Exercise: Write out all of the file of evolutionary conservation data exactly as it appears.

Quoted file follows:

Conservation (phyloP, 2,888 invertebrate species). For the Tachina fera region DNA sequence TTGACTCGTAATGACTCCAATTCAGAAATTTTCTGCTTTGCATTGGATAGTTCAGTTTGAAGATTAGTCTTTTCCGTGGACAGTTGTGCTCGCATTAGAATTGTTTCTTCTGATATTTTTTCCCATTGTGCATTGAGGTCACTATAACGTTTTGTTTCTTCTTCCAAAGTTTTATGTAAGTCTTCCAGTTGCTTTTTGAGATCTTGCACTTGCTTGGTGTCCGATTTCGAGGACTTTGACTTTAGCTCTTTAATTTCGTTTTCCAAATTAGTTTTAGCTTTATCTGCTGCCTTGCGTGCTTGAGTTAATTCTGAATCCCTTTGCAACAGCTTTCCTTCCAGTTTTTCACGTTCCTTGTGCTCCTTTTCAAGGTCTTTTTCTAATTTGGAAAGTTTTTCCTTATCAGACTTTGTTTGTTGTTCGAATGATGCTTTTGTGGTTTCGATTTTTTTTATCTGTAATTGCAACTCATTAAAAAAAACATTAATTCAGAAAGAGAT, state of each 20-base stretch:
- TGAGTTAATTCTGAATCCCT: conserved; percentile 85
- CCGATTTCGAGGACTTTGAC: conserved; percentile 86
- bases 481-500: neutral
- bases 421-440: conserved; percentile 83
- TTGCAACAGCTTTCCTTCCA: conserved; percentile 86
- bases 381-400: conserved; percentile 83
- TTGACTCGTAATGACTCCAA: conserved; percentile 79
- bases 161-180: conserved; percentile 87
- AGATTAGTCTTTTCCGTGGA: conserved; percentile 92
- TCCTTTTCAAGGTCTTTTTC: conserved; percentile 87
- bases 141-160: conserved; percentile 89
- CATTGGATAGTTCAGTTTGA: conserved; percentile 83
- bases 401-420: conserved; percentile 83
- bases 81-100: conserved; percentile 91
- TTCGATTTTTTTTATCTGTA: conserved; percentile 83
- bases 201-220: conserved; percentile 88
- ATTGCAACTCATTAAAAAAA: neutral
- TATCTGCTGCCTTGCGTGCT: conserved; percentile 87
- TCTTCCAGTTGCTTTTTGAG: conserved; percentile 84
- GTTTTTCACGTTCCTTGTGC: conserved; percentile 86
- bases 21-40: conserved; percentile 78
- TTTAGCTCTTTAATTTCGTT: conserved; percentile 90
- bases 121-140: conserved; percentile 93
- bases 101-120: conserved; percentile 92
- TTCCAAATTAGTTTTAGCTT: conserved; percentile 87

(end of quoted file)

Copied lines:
Conservation (phyloP, 2,888 invertebrate species). For the Tachina fera region DNA sequence TTGACTCGTAATGACTCCAATTCAGAAATTTTCTGCTTTGCATTGGATAGTTCAGTTTGAAGATTAGTCTTTTCCGTGGACAGTTGTGCTCGCATTAGAATTGTTTCTTCTGATATTTTTTCCCATTGTGCATTGAGGTCACTATAACGTTTTGTTTCTTCTTCCAAAGTTTTATGTAAGTCTTCCAGTTGCTTTTTGAGATCTTGCACTTGCTTGGTGTCCGATTTCGAGGACTTTGACTTTAGCTCTTTAATTTCGTTTTCCAAATTAGTTTTAGCTTTATCTGCTGCCTTGCGTGCTTGAGTTAATTCTGAATCCCTTTGCAACAGCTTTCCTTCCAGTTTTTCACGTTCCTTGTGCTCCTTTTCAAGGTCTTTTTCTAATTTGGAAAGTTTTTCCTTATCAGACTTTGTTTGTTGTTCGAATGATGCTTTTGTGGTTTCGATTTTTTTTATCTGTAATTGCAACTCATTAAAAAAAACATTAATTCAGAAAGAGAT, state of each 20-base stretch:
- TGAGTTAATTCTGAATCCCT: conserved; percentile 85
- CCGATTTCGAGGACTTTGAC: conserved; percentile 86
- bases 481-500: neutral
- bases 421-440: conserved; percentile 83
- TTGCAACAGCTTTCCTTCCA: conserved; percentile 86
- bases 381-400: conserved; percentile 83
- TTGACTCGTAATGACTCCAA: conserved; percentile 79
- bases 161-180: conserved; percentile 87
- AGATTAGTCTTTTCCGTGGA: conserved; percentile 92
- TCCTTTTCAAGGTCTTTTTC: conserved; percentile 87
- bases 141-160: conserved; percentile 89
- CATTGGATAGTTCAGTTTGA: conserved; percentile 83
- bases 401-420: conserved; percentile 83
- bases 81-100: conserved; percentile 91
- TTCGATTTTTTTTATCTGTA: conserved; percentile 83
- bases 201-220: conserved; percentile 88
- ATTGCAACTCATTAAAAAAA: neutral
- TATCTGCTGCCTTGCGTGCT: conserved; percentile 87
- TCTTCCAGTTGCTTTTTGAG: conserved; percentile 84
- GTTTTTCACGTTCCTTGTGC: conserved; percentile 86
- bases 21-40: conserved; percentile 78
- TTTAGCTCTTTAATTTCGTT: conserved; percentile 90
- bases 121-140: conserved; percentile 93
- bases 101-120: conserved; percentile 92
- TTCCAAATTAGTTTTAGCTT: conserved; percentile 87